Insurer Denies Fault in BitPay Security Breach Lawsuit

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An insurance company sued by industry startup BitPay following a claim dispute has fired back, denying the bitcoin payment processor’s allegations in a new court filing.

BitPay originally filed suit against Massachusetts Bay Insurance Co (MBIC) months after it lost 5,000 BTC (then valued at roughly $ 1.8m) following a phishing attack. The company later alleged breach of contract and bad faith in a suit filed against MBIC.

However, in a 17th November court filing, MBIC has stated that it believes it was justified in rejecting BitPay’s claim, formally requesting the court to toss the suit.

At the heart of the dispute is whether the transfers in question were fraudulently executed. According to court documents, perpetrators initially hijacked the computer of BTC Media CEO David Bailey, and later used that device to steal the credentials of a senior BitPay executive, prompting the issuance of three payments.

The incident took place between 12th and 14th December, 2014.

MBIC has said that because BitPay executives authorized the payments – rather than those who had acquired the credentials of CFO Bryan Krohn – they don’t fall under the criteria for fraud outlined in the policy.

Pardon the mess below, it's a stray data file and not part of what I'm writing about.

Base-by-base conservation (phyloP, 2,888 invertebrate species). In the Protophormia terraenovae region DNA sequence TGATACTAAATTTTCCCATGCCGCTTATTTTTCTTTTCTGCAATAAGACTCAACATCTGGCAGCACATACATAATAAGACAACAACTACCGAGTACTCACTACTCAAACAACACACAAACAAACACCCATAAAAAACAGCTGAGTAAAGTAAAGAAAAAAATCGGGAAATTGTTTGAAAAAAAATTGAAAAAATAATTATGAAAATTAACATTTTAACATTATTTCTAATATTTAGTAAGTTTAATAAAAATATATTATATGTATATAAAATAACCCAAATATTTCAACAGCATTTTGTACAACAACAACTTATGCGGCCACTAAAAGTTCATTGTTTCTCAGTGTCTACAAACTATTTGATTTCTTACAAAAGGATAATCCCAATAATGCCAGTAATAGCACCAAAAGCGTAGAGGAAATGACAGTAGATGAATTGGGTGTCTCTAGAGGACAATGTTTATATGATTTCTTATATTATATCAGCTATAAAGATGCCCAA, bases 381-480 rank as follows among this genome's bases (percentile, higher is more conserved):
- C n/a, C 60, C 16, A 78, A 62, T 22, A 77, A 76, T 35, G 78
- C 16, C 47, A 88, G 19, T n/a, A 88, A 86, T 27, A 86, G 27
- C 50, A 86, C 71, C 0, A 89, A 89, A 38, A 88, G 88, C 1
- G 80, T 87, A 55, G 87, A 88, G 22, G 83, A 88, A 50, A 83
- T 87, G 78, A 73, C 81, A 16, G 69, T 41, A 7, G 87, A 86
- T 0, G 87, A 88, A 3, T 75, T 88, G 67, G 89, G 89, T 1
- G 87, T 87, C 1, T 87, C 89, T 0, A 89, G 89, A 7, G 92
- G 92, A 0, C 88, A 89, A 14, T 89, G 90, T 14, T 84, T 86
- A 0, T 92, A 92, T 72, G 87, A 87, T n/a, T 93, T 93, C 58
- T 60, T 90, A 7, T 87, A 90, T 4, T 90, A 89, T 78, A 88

Further, the company asked in a separate filing that the court agree to bifurcate and stay discovery on the bad faith charge.

“Count II should be bifurcated from Count I and discovery stayed relating to Count II because, under Georgia law, a bad faith claim under O.C.G.A. § 33-4-6 cannot proceed unless coverage under an insurance policy is found,” the company said.

BitPay is seeking $ 950,000 plus interest, as well as damages and court fees, from the insurer.

MBIC’s response can be found below:

Response

Disclaimer: CoinDesk founder Shakil Khan is an investor in BitPay.

Court of law image via Shutterstock

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